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Infection. 1998 May-Jun;26(3):173-7.

HCV genotypes in patients with chronic hepatitis C in Croatia.

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Dept. of Laboratory Medicine, University Hospital for Infectious Diseases, Zagreb, Croatia.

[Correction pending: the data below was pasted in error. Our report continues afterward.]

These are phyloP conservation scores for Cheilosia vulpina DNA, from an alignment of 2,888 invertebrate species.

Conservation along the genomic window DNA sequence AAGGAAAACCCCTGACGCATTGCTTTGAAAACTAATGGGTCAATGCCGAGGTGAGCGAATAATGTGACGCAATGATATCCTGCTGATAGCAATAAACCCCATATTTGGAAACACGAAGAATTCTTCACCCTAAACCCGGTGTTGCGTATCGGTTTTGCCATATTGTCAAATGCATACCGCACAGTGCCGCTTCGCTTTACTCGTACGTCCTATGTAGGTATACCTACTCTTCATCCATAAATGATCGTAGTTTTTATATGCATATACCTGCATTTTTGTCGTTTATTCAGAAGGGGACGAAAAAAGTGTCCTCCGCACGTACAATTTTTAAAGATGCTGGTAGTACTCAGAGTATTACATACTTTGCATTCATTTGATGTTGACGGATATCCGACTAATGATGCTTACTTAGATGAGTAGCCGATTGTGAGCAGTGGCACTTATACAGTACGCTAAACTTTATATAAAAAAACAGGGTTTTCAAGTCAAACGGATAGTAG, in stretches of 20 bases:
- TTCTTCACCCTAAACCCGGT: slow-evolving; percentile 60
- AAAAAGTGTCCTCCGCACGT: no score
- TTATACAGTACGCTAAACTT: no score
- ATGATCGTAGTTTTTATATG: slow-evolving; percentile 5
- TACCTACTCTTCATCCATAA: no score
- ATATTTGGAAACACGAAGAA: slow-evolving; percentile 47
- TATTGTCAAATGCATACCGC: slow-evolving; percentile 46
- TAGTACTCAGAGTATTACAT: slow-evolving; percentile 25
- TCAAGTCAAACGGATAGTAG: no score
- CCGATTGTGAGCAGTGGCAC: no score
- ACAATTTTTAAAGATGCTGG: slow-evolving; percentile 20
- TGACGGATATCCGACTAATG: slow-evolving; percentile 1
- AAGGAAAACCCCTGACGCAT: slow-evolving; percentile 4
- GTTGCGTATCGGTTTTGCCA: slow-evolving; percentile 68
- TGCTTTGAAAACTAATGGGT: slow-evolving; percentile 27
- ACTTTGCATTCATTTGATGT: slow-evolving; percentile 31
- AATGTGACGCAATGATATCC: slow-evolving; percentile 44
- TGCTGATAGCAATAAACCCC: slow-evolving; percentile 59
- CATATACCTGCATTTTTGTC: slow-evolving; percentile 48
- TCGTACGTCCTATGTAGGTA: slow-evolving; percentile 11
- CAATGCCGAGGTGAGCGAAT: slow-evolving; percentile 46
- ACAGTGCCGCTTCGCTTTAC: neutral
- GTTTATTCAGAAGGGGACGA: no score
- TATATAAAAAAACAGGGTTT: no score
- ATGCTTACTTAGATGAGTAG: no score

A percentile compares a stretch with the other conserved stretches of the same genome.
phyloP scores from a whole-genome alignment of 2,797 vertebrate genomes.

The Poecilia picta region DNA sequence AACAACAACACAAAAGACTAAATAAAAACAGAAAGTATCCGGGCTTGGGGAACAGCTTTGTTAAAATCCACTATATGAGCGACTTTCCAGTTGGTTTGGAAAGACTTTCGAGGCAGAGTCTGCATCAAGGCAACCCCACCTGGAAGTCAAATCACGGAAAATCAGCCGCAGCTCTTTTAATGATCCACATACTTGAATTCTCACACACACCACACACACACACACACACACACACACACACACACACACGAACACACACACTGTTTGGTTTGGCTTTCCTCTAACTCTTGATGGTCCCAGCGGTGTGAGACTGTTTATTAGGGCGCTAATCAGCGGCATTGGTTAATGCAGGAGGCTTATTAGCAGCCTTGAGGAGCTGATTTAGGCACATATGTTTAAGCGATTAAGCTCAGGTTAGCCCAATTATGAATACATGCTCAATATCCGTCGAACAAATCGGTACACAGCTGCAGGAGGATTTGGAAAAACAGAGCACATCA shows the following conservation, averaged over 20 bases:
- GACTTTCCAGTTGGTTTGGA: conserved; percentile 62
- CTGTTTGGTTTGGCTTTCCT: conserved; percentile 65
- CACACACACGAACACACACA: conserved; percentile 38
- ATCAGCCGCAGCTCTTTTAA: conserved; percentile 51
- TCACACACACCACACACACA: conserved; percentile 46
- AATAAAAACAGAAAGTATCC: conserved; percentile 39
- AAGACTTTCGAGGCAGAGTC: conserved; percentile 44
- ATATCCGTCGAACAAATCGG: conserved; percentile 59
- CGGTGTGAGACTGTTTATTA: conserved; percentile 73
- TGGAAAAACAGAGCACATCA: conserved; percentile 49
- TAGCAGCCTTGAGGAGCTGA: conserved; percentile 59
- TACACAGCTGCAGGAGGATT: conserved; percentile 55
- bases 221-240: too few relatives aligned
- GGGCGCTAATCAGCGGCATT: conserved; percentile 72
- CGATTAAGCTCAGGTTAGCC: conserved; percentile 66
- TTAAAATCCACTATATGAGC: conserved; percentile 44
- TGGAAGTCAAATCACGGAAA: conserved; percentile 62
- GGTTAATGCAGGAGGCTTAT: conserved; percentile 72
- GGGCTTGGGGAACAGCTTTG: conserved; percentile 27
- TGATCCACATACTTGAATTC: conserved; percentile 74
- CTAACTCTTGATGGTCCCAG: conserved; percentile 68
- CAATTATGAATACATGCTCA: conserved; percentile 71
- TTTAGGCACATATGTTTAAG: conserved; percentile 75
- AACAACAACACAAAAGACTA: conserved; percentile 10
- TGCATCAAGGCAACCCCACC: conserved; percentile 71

The determination of hepatitis C virus (HCV) genotype is an important epidemiological parameter in patients with chronic hepatitis C, while its clinical significance is still a matter of debate. The HCV genotypes in a group of 203 Croatian patients with chronic hepatitis C were examined. Genotypes were correlated to different risk factors, age, duration of the disease, liver histology activity and level of viremia. HCV-RNA was detected in each serum by means of reverse transcription PCR. Genotypes were determined from the amplificate by reverse hybridization in a line probe assay. The level of viremia was assessed by branched DNA (bDNA) signal amplification. The most common genotype was 1b (61.1% of patients), followed by 3a (26.1%), and 1a (10.8%). Other genotypes such as 2a and 4 were only rarely found in our patients (2%). Genotype 1b was most commonly acquired via blood transfusion, while genotype 3a was strongly related to intravenous drug use. Genotype 1b was associated with older age (mean 42.6 vs 29.3 years), longer duration of the disease (mean 6.0 vs 3.5 years), higher histologic activity score (mean 13.2 vs 10.6) and higher viremia (mean 9.06 vs 5.93 Meq/ml) at statistically significant levels (p < 0.001) when compared to genotype 3a. The prevalence of HCV genotypes follows the patterns of southeastern European countries, except for a lower prevalence of genotype 2. The observation that genotype 1b is associated with higher viremia and more severe liver injury is confirmed.

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